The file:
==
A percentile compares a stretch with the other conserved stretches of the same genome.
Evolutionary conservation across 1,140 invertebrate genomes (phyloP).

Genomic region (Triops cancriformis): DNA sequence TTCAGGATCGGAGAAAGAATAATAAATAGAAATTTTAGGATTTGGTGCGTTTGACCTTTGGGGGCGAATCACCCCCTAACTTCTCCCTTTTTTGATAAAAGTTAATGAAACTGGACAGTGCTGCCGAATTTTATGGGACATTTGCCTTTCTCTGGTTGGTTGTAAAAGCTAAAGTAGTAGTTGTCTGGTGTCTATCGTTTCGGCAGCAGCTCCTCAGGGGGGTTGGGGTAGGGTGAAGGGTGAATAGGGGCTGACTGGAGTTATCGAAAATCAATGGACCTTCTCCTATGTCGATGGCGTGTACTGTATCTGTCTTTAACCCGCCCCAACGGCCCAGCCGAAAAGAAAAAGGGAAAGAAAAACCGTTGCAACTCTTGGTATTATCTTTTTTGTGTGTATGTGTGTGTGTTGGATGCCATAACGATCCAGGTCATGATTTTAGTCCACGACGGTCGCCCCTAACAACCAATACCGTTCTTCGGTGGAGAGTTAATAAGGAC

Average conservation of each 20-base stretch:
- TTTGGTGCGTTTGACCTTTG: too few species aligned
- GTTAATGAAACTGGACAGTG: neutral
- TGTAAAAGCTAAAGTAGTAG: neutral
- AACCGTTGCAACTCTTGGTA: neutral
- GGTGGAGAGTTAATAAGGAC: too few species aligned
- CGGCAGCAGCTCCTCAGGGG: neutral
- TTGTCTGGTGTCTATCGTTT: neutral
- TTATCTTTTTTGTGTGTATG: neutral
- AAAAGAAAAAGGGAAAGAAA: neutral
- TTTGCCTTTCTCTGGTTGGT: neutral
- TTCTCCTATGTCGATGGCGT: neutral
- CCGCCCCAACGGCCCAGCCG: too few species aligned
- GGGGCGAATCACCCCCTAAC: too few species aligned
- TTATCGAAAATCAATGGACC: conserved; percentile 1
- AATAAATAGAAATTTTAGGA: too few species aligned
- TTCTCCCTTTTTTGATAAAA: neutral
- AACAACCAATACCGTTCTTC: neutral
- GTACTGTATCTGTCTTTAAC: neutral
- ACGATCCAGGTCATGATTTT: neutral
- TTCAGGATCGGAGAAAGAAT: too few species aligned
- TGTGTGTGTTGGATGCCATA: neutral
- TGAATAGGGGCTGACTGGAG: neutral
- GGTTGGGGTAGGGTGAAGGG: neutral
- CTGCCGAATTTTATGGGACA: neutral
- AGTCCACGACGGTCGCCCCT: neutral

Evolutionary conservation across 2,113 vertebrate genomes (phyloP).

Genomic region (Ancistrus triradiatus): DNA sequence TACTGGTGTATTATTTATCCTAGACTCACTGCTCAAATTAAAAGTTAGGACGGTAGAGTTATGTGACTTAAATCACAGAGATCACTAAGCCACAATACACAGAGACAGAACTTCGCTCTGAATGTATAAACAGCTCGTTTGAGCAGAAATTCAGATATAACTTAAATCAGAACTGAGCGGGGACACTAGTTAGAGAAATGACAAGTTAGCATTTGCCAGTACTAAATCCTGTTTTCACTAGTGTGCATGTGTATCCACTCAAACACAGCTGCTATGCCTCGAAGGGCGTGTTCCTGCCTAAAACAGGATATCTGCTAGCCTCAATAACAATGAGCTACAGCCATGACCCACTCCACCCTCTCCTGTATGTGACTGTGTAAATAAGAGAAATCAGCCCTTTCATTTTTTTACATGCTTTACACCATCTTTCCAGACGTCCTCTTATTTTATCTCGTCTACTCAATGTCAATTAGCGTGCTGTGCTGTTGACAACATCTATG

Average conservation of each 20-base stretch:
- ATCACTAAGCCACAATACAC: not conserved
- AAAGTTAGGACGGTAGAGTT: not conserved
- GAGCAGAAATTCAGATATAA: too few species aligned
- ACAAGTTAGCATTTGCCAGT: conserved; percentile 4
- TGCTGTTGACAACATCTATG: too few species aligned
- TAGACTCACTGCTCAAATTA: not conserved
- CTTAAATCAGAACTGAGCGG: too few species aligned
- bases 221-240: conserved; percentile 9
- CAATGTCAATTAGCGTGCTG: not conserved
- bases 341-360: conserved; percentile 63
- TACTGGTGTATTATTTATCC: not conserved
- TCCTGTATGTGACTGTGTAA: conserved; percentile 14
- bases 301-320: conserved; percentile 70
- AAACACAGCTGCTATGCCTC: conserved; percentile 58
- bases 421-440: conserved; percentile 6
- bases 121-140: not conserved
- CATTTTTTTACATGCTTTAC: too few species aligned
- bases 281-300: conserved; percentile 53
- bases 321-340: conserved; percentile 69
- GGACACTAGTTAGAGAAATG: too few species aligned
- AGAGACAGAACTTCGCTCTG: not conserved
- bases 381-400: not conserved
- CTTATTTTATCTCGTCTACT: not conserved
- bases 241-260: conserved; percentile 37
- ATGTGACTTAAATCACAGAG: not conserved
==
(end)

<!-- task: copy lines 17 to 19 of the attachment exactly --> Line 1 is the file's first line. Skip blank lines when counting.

- GGGGCGAATCACCCCCTAAC: too few species aligned
- TTATCGAAAATCAATGGACC: conserved; percentile 1
- AATAAATAGAAATTTTAGGA: too few species aligned